The day after Gimli was born (why yes, we do have a Lord of the Rings fan in our house), my younger son started milking Daisy: to learn how to milk, to accustom Daisy to being milked, and to help relieve the pressure from the excess milk [and here’s where All Women Who Have Ever Lactated wince and nod sagely].
Oh, and to get some milk.
Except it was colostrum at first, of course. I thought the colostrum would disappear in a couple days, and I thought “colostrum” meant milk with colostrum — that we’d be able to see the cream and milk and the colostrum — but nope. The colostrum looked like milk, and it separated like milk and cream, but the stuff that rose to the top was thick yellow.
As the days passed, I kept waiting for a layer of cream to form between the milk and then yellow stuff, but that never happened. Instead, right around Day Five, Daisy switched from colostrum over to actual cream-topped milk, no more thick yellow stuff.
The colostrum didn’t deter my son: day two, he chugged a glass and pronounced it fabulous.
At first I was a little scared to drink the milk — I always feel this way when we make the switch from store milk to raw milk, or store meat to homegrown; there’s an “ew” factor I have to get over — but then I poured myself a wee glass and it was perfectly fine. Delicious, actually.
Since then, I’ve been making all sorts of dairy-licious products. As soon as Gimli appeared, I ordered a bunch of starters and rennet and cheesecloth. There’s the yogurt — sometimes I strain it for a bit to get Greek yogurt — which is so good with mixed with jam and topped with granola. It’s my new favorite breakfast.
I made ricotta, which only requires citric acid and salt. I think I over-drained it — it got a bit dry — but I stirred a bunch of cream back into it and it worked just fine in a raspberry lemon cake that I served to my girlfriends. (They were duly impressed.)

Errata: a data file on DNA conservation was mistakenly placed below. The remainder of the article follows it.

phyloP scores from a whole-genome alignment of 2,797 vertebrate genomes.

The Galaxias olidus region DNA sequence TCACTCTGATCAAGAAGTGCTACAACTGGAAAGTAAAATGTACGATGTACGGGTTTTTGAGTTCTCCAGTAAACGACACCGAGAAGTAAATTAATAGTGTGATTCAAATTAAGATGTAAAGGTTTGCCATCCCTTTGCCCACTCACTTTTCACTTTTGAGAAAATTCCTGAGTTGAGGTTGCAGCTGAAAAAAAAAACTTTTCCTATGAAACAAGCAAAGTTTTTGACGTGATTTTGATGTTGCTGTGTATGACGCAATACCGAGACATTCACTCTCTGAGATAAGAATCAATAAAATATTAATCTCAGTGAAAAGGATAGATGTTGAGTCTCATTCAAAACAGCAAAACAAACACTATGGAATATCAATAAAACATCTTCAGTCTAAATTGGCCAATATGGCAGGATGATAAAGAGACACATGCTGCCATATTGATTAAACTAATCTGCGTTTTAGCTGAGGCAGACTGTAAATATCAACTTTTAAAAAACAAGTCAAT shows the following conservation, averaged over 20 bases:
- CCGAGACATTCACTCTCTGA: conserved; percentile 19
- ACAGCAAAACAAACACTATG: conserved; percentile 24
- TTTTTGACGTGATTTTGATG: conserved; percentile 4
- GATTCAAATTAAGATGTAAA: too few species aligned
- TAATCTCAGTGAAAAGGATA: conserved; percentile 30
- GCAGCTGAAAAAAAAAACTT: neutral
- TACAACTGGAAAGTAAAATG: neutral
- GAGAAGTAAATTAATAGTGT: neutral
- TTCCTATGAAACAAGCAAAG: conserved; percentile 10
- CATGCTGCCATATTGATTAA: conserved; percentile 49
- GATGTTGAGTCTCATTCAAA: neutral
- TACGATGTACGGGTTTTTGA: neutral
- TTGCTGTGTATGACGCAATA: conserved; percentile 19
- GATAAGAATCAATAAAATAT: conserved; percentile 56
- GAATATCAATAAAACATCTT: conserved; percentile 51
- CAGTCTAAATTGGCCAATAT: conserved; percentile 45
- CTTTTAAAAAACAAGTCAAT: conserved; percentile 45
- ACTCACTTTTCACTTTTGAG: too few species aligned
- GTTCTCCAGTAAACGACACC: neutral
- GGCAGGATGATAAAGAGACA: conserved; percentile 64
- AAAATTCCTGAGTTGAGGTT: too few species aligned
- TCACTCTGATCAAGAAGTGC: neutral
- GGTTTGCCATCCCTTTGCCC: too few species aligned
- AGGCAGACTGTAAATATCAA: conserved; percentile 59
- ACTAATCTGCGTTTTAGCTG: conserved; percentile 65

I also made crème fraîche, some of which I used in a cream sauce for the asparagus I picked from my garden (gosh aren’t I domestic).
Straight up, the crème fraîche has a slightly farmy flavor, but in the sauce, that flavor disappeared entirely. I’m not sure how to use the rest of it — ice cream, maybe? quiche? — but I better hurry up and figure it out. More cream awaits!
My son made a spot of butter, just to try it…
And yesterday I made fromage blanc, a white cheese similar to cream cheese but without all the fat. It’s good, but I have a problem: what do I do with it?! I’m used to certain kinds of cheese that we eat in certain kinds of ways, so this deluge of unfamiliar, creamy, fresh cheese — soft and spreadable — doesn’t jive with our normal dietary habits. Maybe a veggie tart with an herby cheese base? Dip? I need ideas.
Mid-way through the straining process.
Things I want to make next: cream cheese (though I should wait until I use up the fromage blanc, I suppose), clotted cream, ice cream, mozzarella, and lots more yogurt.
Which brings me to another problem: we can only eat so much cream and cheese and milk before we begin to swell up like little piggies. My son is getting about two gallons a day from Daisy — and this is before we’ve even begun separating her from the calf at night — which is about ten gallon more than we need a week. YIKES. (And yes I knew this would be a problem, no need to remind me.)
We are looking for a bottle calf to use up the excess (but no luck yet), and we could get a pig (which would be better than us becoming pigs), or we could just dump the extra milk, but it feels horrible to throw out something that’s so delicious and that takes so much time and labor to get. It takes my son about an hour — an HOUR — to get one gallon. Granted, he’s not the fastest milker, and he will get better at it as he goes along, but seriously, y’all, milking is hard.
I tried it the other day. Getting the milk out of the teat was easy enough, but directing the stream into the bucket? That was a whole other story. It kept shooting out in different directions or trickling back up my arm, and then I whacked my head on a board and my legs hurt and my neck was at a weird angle. When I quit after about five minutes, I just had a couple tablespoons to show for my trouble, so whenever the kid comes in with a full gallon of milk, it’s like he’s just won a gold medal.
Daisy’s turning out to be quite the good milk cow. My son reported that the other day she came up to the shed all on her own, leaving Gimli out in the field by himself. When my son was ready for her, she walked right in and just stood there, all ready to go. What a sweetie.
This same time, years previous: an under-the-stairs office nook, freezer coffee cake, transition, Puerto Rico, the quotidian (5.1.17), a simulation, stages of acting, the quotidian (5.4.15), carrot cake with cream cheese frosting.